In Hoxton Street there is a traditional East London community divided by Brexit, gentrification, and rapid change
25th November 2019 by Will Stewart
We caught up with Zed Nelson before the release of his debut feature length documentary, The Street. Zed spent three years ingratiating himself amongst the residents of Hoxton Street, traditionally a working class area of East London that has been the subject of recent, massive changes. Strategically placed on the border between the wealthy commercial centre of London and the traditionally lower income East End, rapid gentrification has sent property prices rocketing, pushing out residents and business owners. Zed’s film is a study of a once typically working class area struggling to accommodate an influx of wealthier residents, and illustrates poetically the divisions of Brexit. The Street is in cinemas from today.
Zed Nelson – “The film about one street in Hoxton, Hoxton Street. Filmed over a three year period and is essentially about gentrification and change. It’s the last street that has resisted all the incredible and rapid changes that have happened around it. It’s a working class street surrounded by counsel estates, and at the end of the street is a sort of glittering, shimmering mirage of the city, and all the skyscrapers and office blocks that have gone up. So it’s really visually on the front line of change. And the film is about the community of people that live there and asks the question, “what do we want from our cities? Who do we give a shit about?”
The film grew from realising that house prices in London were completely out of control, and that that was causing what I would call a kind of hyper gentrification. In my opinion, there’s nothing wrong with a kind of gentle gentrified change of an area, but when you’ve got a value put on everything that’s going up all the time, you get rapid change. You get different kinds of people coming into an area buying only as an investment. Then you end up with people being displaced quite quickly. So these were the things that motivated me.
The idea that Amazon has now become the second company that’s worth $1 trillion. I don’t even know what $1 trillion is. It’s like a made up number, isn’t it? But the taxes they pay in in the UK, for instance, are tiny. Their main office is not in England, and that’s model of these big companies. So the film asks a question, “are we’re okay with all of this?” Small businesses are just being swept away because they can’t afford the business rates or the community taxes, and the people that have moved into the area don’t want to shop locally. We’re gonna wake up one day and the high streets are going to be closed. It’ll just be a load of nail bars and cafes.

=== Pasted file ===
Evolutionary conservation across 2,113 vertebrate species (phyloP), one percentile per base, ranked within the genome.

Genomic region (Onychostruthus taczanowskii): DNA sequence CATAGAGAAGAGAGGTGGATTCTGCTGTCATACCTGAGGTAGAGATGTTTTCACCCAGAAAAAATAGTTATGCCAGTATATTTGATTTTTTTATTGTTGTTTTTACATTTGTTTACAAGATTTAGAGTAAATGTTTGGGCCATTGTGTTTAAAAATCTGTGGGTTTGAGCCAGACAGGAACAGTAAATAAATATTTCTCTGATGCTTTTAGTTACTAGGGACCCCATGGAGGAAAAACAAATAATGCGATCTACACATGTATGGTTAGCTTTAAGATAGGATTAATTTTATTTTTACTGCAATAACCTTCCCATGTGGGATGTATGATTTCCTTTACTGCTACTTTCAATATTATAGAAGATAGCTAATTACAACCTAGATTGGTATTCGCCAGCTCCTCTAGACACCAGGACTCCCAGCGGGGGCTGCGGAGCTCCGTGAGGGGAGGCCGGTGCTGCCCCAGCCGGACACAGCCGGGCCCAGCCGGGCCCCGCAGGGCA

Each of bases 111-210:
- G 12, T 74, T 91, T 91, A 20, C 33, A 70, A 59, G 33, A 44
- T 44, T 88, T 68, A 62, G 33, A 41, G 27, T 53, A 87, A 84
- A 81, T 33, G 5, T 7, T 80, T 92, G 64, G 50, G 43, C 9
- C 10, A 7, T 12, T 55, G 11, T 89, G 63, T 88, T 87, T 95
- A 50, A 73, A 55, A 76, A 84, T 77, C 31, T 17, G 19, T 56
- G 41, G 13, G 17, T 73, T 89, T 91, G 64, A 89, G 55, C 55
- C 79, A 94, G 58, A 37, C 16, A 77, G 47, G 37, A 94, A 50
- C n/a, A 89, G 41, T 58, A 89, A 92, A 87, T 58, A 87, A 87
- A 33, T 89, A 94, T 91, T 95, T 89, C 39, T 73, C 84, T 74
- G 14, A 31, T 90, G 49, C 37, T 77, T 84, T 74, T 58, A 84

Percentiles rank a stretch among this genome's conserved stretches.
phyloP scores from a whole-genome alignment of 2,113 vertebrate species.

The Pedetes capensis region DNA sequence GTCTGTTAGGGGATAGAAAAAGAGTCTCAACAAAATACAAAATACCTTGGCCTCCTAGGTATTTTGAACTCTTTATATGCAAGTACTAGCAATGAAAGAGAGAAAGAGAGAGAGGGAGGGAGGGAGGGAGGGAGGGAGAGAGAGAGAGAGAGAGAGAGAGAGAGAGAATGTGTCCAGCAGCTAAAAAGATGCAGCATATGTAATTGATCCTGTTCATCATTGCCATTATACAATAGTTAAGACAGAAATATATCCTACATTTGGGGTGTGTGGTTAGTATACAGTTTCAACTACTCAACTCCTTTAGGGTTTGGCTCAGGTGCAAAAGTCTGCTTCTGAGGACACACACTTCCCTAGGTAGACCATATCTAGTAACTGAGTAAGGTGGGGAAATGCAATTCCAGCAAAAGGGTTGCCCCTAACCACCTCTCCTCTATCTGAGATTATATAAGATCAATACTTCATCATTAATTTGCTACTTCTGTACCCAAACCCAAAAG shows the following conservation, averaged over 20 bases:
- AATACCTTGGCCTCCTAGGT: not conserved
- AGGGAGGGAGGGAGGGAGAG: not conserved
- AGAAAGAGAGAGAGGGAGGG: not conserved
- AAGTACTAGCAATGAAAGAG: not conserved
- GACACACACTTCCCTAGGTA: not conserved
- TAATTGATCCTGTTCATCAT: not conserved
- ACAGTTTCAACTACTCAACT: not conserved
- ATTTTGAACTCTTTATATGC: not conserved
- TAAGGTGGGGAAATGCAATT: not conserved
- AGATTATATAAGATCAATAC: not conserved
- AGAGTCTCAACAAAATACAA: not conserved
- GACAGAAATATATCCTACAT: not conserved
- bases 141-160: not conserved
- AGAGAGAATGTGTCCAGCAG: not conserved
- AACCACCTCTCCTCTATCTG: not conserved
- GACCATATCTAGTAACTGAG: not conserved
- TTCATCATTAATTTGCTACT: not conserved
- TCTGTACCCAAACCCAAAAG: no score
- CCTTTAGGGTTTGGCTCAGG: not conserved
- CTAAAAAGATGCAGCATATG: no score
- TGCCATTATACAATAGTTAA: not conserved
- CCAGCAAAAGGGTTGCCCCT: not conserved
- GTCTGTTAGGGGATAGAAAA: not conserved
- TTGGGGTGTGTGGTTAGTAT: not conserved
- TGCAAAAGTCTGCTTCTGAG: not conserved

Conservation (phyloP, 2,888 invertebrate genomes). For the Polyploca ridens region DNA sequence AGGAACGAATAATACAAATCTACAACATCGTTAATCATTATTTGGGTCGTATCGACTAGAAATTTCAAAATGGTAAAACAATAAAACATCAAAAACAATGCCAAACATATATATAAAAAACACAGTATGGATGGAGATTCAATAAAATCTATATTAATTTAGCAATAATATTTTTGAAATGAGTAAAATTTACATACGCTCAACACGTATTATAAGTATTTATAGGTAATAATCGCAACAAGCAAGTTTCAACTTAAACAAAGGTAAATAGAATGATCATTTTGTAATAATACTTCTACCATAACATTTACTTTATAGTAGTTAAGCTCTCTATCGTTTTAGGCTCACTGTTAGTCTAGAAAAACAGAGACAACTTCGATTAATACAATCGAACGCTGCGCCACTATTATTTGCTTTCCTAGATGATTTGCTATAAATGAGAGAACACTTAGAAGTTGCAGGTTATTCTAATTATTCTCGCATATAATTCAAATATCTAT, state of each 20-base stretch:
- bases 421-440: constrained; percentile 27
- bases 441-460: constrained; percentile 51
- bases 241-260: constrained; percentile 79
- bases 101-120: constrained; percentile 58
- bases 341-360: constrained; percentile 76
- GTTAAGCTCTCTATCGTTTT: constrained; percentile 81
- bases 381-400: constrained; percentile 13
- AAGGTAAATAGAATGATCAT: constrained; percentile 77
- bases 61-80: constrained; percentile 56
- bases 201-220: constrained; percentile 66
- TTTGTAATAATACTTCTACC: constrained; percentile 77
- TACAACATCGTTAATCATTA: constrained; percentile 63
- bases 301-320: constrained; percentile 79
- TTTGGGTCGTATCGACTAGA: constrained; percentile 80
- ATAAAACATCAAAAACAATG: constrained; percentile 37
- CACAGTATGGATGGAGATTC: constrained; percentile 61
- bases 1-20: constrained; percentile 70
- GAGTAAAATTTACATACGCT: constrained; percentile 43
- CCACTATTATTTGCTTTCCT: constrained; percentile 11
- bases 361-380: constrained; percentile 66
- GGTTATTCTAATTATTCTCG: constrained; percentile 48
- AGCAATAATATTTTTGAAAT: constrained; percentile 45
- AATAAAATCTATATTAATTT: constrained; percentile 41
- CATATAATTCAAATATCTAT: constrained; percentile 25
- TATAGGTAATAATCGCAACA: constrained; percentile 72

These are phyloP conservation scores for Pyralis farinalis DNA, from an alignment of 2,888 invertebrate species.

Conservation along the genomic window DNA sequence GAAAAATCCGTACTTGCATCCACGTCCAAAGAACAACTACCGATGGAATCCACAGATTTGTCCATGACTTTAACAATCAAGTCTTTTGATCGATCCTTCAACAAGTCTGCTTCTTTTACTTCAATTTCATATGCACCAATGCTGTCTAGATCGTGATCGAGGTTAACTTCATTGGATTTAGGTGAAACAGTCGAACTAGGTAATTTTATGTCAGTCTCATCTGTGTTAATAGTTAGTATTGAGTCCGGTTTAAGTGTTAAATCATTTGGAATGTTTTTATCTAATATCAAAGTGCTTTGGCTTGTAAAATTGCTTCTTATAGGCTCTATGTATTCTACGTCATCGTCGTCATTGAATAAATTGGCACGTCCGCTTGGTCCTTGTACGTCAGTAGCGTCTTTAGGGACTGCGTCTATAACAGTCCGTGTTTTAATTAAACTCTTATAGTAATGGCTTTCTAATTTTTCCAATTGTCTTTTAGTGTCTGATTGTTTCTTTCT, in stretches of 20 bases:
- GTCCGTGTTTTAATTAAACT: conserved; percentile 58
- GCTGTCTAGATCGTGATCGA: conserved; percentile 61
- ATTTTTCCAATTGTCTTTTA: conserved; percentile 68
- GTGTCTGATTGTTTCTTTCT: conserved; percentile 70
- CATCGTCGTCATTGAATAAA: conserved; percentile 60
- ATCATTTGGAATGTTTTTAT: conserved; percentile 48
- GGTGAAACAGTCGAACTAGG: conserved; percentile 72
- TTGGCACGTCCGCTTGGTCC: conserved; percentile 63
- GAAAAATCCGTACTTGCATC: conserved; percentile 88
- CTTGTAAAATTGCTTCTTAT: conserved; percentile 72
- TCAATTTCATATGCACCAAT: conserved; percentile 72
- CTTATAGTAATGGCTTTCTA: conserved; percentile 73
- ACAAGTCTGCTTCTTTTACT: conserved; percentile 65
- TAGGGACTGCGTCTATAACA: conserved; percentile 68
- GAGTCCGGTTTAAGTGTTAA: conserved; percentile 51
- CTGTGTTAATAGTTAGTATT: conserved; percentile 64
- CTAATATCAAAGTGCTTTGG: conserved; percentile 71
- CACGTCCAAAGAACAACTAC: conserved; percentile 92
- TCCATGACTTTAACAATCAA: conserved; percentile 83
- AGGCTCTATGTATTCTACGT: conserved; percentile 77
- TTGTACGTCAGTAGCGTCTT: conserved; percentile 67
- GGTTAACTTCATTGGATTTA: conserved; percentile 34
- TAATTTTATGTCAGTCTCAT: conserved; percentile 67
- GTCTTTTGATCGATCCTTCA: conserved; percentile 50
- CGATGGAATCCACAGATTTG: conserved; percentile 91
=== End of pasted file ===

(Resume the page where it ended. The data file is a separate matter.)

Hoxton street caught my eye because it still had this kind of bedrock community, but at one end of it these restaurants and cafes were opening up. Changes were happening that I could literally see. As I was filming it, Anderson’s Bakery that had been there for 150 years, closed. It was replaced by a trendy Delhi. The carpet shop that had done the carpets for every single resident in all the flats, and also the local church, has closed. Again, it’s become a very trendy little cafe. What really made my mind explode is that as these trendy cafes opened up, I would go and film the owners and they were nice! They were nice people. And I went there and bought a coffee and realised that I was quite happy in those places.
So I wasn’t trying to hold them up as the villains. And that’s why gentrification is so complicated because we are all part of it. We’re sad when the old ones disappear, but we’re going to the new businesses too. So then the question is how do you stop it? Do we even want to stop it? I think the issue is that if you don’t protect the smaller businesses, they will just be swept away.